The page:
spots. On the spectrum EyeTrackshop uses, red means “more attention” while green means “less attention.” Yellow falls in the middle.
The color is derived from the points the participants look at, said Bander. When the points are closer together, the heat map appears red; when they are spread apart or absent — indicating that people did not look at that point at all — the map appears green. In other words, red indicates a focused gaze while green indicates a lack of focus on that particular device.
The third factor that EyeTrackshop measured was Fixation Order or the sequence in which participants looked at the devices. Here, again, the iPhone and iPad won or nearly did. The iPhone attracted participants’ gaze first out of all six phones. In the tablet group, the iPad placed second, after the Samsung Galaxy Tab.
EyeTrackshop said the results equate to respondents dwelling on the iPhone 4S 42% longer than the other phones and on the iPad 138% longer than the other tablets.
More testing could produce more conclusive results. In the fixation order portion of the study, participants tended to view the phones in a clockwise motion, beginning with the iPhone in the upper left of the group image. The tablets generally followed the opposite pattern, with people viewing the group in a counter-clockwise motion, starting with the Galaxy Tab in the upper right corner.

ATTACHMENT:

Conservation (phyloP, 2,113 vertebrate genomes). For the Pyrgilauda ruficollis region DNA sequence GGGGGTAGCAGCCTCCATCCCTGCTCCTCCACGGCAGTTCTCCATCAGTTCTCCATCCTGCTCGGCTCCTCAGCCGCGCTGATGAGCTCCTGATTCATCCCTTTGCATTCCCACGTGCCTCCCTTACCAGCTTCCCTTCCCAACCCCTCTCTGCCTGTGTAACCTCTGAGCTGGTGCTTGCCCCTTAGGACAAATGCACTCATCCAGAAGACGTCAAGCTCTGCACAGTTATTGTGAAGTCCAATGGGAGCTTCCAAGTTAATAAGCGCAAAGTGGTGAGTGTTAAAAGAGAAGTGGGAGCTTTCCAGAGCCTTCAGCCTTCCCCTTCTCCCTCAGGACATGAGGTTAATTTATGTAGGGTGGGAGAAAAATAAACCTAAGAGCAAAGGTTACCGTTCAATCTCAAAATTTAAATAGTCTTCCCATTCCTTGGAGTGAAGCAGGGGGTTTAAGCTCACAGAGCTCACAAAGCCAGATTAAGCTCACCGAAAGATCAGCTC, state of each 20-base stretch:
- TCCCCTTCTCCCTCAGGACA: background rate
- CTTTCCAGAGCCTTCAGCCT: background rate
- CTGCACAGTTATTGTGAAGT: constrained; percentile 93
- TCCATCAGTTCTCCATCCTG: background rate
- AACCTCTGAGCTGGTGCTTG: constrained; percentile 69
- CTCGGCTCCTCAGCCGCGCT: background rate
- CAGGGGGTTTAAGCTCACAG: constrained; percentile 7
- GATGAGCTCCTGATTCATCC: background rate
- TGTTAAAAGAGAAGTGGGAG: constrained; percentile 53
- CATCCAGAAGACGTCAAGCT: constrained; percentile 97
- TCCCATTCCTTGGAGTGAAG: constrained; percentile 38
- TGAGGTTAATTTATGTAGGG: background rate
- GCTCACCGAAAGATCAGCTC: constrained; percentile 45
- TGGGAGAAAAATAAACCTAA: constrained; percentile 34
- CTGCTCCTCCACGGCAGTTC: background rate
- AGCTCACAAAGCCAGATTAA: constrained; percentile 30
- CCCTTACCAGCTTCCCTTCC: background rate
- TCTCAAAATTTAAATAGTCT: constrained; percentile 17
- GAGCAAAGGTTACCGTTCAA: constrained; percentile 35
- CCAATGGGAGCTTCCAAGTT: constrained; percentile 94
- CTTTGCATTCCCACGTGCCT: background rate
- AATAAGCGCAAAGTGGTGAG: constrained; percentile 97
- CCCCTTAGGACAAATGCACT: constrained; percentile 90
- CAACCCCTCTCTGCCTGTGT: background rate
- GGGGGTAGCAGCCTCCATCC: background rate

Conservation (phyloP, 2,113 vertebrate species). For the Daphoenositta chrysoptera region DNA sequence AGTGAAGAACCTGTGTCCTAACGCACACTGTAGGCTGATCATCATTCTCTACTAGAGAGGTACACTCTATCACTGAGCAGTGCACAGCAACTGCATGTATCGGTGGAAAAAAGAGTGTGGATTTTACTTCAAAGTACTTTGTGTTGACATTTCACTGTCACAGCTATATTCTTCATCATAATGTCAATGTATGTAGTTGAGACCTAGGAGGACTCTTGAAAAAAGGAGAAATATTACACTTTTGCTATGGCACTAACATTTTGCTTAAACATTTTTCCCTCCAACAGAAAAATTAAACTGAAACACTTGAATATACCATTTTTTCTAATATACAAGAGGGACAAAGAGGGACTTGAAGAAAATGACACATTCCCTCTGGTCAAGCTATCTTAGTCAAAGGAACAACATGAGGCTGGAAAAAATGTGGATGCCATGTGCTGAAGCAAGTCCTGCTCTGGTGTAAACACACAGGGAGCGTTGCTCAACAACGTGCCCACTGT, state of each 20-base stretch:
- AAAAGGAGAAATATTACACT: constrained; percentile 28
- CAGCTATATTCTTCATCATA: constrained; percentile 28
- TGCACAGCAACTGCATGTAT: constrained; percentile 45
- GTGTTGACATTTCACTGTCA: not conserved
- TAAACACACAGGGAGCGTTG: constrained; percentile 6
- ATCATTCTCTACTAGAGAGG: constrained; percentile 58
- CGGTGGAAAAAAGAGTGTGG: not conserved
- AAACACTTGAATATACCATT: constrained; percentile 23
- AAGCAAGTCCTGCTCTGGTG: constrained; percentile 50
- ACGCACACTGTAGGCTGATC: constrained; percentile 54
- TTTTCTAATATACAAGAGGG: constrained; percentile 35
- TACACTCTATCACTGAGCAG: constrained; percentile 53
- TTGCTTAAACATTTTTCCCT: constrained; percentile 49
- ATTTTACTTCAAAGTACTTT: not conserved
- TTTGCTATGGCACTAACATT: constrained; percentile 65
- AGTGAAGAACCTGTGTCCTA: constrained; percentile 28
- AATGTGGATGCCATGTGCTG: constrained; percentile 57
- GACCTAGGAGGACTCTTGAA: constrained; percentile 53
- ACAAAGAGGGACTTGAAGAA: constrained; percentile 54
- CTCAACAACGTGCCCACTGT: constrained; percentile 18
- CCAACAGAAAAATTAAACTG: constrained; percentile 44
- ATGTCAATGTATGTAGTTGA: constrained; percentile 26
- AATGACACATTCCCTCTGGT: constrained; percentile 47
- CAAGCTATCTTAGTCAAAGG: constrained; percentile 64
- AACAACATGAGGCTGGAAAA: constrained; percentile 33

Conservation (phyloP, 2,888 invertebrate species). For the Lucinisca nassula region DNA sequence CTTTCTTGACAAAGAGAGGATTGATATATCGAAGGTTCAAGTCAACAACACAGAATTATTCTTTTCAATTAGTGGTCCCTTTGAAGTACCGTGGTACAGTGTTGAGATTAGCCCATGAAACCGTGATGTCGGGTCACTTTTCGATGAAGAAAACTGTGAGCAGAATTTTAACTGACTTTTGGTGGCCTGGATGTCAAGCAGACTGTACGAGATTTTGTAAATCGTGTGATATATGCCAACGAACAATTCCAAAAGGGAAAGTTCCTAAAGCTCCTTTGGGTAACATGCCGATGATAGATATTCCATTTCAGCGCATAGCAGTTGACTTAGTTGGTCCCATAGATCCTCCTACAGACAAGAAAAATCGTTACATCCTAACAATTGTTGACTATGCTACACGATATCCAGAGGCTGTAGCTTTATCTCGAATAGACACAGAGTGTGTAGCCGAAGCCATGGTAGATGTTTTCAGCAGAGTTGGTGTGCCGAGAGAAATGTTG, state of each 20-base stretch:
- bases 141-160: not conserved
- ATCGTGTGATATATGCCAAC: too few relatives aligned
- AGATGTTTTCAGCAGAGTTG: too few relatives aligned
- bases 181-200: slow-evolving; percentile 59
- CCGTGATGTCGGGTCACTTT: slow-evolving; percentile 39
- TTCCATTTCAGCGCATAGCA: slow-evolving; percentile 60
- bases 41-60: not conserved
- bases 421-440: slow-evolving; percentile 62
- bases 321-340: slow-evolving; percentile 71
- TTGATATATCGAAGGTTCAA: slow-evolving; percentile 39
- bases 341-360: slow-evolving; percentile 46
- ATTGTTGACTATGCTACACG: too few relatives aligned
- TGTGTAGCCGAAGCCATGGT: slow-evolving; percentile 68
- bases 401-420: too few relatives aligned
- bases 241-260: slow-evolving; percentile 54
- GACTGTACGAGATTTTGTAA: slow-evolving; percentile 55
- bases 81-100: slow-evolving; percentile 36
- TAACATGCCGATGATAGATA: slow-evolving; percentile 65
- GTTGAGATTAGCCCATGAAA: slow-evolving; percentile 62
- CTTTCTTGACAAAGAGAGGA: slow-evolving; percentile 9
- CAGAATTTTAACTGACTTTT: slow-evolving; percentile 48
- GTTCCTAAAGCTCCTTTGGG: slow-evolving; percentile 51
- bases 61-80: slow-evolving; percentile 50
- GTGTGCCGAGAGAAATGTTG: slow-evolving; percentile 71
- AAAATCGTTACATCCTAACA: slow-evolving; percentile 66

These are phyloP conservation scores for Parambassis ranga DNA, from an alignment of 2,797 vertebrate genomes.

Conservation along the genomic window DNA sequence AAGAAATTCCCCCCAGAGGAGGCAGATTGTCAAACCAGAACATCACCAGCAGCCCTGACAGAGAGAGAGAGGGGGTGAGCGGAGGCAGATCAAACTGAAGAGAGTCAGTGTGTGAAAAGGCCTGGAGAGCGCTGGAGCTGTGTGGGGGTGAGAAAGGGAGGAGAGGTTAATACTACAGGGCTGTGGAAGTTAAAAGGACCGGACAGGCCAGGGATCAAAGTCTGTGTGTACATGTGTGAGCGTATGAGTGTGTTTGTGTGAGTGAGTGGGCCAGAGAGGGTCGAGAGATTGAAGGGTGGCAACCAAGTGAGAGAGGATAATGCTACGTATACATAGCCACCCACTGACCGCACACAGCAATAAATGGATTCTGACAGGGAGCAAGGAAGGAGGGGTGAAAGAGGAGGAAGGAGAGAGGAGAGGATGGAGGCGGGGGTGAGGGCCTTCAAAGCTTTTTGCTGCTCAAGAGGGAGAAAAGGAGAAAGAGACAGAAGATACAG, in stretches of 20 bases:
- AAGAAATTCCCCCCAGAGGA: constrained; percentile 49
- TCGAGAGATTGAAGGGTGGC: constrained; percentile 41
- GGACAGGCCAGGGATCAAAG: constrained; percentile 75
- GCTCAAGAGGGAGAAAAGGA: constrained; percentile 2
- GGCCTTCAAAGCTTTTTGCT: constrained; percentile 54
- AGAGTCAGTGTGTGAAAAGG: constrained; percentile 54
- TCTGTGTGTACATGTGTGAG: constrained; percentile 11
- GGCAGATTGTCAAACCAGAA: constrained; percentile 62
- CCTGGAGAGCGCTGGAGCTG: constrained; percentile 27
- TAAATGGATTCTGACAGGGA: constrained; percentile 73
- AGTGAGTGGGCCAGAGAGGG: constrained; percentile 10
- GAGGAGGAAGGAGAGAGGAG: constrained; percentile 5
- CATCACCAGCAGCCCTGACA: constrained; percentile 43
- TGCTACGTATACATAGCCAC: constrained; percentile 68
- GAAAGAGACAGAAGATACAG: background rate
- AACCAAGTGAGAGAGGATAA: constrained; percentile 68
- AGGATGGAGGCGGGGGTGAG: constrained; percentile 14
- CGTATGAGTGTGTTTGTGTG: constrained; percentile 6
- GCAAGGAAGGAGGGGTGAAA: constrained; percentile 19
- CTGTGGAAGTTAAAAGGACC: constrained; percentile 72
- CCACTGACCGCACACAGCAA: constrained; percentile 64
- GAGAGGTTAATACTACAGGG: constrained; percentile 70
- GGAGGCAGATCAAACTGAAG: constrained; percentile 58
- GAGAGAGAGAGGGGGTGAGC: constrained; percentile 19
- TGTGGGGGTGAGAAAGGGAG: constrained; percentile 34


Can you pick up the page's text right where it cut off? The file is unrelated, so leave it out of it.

People’s inclination to view groupings in a clockwise or counter-clockwise pattern may have favored the iPhone and iPad based on their positions in EyeTrackshop’s images. Bander acknowledged that the gadget project was a preliminary study. A full-fledged project would typically involve four to six tests that varied the order of the devices to ensure results weren’t linked to the image layout, he said.
EyeTrackshop does not rely solely on biometric data for its conclusions. Most of its market studies include an online questionnaire. In the gadget study, responses to the questionnaire
confirmed the iPhone and iPad as the most attractive devices in their respective groups. Asked which of the phones they find most visually appealing, 40% of respondents pointed to the iPhone. Queried which phone they would buy if cost were no issue, 47% indicated the iPhone.
The iPad also did well in the questionnaire, though not as well as the iPhone. Thirty-five percent of respondents said they found the iPad the most visually appealing tablet and 48% said they would buy the iPad if cost were no issue. Amazon’s Kindle Fire came in second with
29% and 20% support, respectively.
The runners-up are telling since Samsung is Apple’s closest competitor in smartphone sales — and just passed it in third-quarter smartphone shipments according to Strategy Analytics — while the Kindle Fire is believed to be the iPad’s biggest rival when it goes on sale in mid-November. Apple’s products may be drawing the most attention now, but rivals aren’t being completely ignored.